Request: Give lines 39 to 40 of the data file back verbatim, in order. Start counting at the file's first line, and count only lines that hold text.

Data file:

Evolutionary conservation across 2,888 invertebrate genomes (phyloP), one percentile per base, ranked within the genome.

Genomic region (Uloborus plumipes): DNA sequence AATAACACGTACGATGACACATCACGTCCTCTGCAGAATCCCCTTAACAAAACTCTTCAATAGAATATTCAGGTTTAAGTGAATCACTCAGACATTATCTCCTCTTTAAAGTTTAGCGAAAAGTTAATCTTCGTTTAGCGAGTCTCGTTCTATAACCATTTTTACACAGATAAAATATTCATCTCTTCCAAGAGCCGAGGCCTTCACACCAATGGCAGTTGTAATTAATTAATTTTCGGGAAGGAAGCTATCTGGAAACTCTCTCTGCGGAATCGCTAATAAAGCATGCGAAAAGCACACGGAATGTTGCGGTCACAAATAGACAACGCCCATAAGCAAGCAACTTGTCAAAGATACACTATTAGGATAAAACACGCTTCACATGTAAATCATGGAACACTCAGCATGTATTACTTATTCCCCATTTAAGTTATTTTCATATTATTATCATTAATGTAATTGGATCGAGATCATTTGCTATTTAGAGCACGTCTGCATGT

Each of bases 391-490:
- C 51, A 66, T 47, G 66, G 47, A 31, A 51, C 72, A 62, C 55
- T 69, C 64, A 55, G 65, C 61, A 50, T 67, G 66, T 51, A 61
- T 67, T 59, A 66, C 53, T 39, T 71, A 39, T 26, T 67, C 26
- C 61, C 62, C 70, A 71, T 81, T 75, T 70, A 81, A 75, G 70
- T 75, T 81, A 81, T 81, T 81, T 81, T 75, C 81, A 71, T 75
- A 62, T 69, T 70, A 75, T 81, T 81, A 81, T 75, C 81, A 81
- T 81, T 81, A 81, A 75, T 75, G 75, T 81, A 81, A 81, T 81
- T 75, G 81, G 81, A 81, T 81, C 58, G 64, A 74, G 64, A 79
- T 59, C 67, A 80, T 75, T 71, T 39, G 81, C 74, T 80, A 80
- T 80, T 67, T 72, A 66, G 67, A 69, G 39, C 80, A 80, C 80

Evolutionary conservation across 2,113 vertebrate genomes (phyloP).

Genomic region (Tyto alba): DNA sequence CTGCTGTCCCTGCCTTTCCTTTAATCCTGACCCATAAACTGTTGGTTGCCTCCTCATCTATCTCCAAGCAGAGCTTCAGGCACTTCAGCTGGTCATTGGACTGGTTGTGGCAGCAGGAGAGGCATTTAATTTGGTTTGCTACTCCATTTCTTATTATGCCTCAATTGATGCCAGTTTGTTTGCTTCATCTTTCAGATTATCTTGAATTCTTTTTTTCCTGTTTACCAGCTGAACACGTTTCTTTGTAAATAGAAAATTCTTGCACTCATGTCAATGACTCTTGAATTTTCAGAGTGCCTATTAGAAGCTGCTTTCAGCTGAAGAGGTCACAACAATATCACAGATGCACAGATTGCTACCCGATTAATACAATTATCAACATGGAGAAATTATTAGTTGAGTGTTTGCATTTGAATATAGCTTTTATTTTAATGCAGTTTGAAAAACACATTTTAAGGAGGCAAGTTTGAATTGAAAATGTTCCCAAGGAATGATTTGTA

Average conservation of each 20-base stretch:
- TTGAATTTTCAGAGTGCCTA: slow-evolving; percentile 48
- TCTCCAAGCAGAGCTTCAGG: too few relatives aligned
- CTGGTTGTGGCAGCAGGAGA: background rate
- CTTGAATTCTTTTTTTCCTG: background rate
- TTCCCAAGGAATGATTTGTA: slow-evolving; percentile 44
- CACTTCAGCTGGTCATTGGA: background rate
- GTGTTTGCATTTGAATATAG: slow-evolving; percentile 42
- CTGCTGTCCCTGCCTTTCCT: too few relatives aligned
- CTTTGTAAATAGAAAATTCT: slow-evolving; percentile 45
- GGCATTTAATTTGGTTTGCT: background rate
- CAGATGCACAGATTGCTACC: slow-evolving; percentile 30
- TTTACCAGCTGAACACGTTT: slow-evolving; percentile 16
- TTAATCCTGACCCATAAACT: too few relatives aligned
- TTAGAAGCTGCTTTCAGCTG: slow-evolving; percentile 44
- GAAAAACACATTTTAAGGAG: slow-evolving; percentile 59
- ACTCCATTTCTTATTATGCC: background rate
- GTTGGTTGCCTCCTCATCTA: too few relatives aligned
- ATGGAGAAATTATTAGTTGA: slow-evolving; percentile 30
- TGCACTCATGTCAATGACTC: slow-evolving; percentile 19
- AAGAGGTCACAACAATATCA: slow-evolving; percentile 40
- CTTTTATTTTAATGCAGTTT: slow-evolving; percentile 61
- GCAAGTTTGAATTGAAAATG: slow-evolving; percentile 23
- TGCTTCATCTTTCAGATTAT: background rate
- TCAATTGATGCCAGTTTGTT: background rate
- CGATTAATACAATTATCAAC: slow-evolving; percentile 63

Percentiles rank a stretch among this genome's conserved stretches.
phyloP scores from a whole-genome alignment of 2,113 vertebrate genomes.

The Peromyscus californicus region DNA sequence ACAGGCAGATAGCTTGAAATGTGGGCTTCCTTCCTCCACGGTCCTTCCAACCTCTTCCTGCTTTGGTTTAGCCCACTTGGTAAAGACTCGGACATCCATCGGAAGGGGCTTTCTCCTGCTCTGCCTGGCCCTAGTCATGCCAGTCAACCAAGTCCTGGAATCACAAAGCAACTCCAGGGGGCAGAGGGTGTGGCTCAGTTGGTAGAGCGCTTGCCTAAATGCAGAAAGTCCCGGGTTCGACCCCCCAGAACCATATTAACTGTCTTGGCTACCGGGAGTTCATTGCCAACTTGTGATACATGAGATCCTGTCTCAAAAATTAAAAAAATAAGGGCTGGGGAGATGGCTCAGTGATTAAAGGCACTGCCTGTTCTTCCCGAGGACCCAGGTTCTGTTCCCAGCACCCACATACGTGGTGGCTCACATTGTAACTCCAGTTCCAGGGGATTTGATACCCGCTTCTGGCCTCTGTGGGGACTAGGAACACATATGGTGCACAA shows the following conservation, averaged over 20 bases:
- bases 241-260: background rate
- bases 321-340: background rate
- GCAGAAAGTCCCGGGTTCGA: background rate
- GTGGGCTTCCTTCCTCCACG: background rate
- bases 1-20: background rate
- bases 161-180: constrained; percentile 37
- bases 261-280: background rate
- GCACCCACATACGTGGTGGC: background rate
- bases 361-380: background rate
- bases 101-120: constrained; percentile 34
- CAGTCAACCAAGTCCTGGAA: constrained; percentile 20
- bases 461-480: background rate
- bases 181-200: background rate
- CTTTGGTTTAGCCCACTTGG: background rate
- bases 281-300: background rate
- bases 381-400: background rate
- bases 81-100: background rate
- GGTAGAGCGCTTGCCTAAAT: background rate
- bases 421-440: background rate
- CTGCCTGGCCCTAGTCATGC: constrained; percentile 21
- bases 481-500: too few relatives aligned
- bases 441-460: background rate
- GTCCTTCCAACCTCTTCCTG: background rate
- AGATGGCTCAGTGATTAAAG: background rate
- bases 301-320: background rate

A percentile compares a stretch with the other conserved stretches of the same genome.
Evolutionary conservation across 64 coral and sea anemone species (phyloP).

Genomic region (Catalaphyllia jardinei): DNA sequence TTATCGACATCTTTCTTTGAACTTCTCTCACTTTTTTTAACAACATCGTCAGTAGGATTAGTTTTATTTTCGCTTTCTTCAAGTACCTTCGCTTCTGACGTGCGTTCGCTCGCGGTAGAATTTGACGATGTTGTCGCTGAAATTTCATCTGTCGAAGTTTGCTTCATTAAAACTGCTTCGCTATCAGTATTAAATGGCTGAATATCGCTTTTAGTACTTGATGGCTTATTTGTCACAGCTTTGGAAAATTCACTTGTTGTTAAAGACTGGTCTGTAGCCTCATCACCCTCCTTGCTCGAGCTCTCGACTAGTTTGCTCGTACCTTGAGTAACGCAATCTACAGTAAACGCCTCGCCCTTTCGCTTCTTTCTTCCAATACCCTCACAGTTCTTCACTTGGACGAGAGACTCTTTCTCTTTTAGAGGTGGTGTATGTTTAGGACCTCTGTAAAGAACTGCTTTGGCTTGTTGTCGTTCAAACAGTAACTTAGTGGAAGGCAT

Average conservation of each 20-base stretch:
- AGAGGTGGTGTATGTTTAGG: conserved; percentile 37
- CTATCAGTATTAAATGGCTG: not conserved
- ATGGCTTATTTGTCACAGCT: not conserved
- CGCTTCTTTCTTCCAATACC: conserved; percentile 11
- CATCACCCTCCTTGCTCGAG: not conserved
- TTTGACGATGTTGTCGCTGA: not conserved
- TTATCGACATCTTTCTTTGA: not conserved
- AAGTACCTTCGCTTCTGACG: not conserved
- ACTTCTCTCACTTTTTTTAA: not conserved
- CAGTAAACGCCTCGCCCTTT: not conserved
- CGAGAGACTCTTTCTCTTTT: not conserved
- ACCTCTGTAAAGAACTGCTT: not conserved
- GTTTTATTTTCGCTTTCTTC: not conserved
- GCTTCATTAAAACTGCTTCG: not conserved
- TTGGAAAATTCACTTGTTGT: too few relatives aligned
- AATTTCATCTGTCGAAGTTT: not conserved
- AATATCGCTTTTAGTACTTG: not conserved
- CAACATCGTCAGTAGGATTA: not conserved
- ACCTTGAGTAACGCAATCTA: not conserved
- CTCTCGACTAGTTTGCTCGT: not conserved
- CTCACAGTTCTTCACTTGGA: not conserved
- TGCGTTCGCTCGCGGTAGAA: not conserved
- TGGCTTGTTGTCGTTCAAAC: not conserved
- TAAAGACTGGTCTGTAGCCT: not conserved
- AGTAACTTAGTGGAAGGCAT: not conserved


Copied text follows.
- TGCTTCATCTTTCAGATTAT: background rate
- TCAATTGATGCCAGTTTGTT: background rate